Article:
Skip to main content
Consultant Ophthalmologist, Cataract & Refractive Surgeon
BMedSci BM BS MRCS MRCSEd MRCOpth FRCOphth MMedLaw PgD Cataract & Refractive Surgery

Your patient has a swollen disc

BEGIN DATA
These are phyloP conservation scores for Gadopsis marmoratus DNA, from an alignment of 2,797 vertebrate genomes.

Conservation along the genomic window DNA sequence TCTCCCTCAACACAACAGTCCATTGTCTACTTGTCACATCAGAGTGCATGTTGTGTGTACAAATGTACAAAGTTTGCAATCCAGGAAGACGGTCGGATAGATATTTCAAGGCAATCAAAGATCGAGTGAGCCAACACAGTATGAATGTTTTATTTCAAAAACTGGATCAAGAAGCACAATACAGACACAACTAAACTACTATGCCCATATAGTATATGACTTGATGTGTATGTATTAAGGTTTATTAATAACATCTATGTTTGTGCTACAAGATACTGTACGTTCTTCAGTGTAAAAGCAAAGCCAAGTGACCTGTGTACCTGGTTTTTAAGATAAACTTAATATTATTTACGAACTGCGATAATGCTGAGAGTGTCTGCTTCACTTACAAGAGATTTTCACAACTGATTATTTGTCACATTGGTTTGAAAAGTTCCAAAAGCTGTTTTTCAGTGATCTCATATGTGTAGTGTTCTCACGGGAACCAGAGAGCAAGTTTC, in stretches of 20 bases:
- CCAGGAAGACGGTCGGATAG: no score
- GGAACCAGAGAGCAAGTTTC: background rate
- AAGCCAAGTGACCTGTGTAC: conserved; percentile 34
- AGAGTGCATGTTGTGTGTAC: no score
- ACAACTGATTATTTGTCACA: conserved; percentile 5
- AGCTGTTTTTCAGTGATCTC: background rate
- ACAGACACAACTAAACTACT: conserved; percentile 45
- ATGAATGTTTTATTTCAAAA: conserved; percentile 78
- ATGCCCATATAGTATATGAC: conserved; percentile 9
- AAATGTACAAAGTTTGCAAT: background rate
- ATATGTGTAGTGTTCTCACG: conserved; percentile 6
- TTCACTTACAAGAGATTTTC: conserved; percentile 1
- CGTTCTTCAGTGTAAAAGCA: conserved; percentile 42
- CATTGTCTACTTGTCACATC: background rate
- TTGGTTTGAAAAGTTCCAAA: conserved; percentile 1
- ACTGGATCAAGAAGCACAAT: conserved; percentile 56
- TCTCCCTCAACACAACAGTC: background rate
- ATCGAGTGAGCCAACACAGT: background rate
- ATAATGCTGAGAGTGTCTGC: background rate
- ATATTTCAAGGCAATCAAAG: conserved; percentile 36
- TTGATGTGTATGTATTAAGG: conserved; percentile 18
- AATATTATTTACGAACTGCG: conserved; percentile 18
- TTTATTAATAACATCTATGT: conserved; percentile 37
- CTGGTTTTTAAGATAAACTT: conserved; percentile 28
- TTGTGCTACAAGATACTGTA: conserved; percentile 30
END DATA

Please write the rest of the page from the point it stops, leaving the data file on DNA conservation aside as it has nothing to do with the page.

Is the vision reduced? If so, consider an ischaemic optic neuropathy or an optic neuritis. Does the patient have GCA? – (check ESR and CRP). If the vision is not reduced, then either this is pseudo disc swelling (the appearance of disc swelling without true disc swelling) or the patient has papilloedema and requires urgent investigation for raised intracranial pressure. If the disc swelling is unilateral and vision normal, refer the patient urgently via letter to the hospital eye service. If the vision is reduced and the disc swollen, refer urgently. If the disc swelling is bilateral and the vision normal (papilloedema), refer to a physician to exclude raised intracranial pressure secondary to a space-occupying lesion. If the physician is unsure whether the discs are indeed swollen, he or she may refer directly to the ophthalmologist.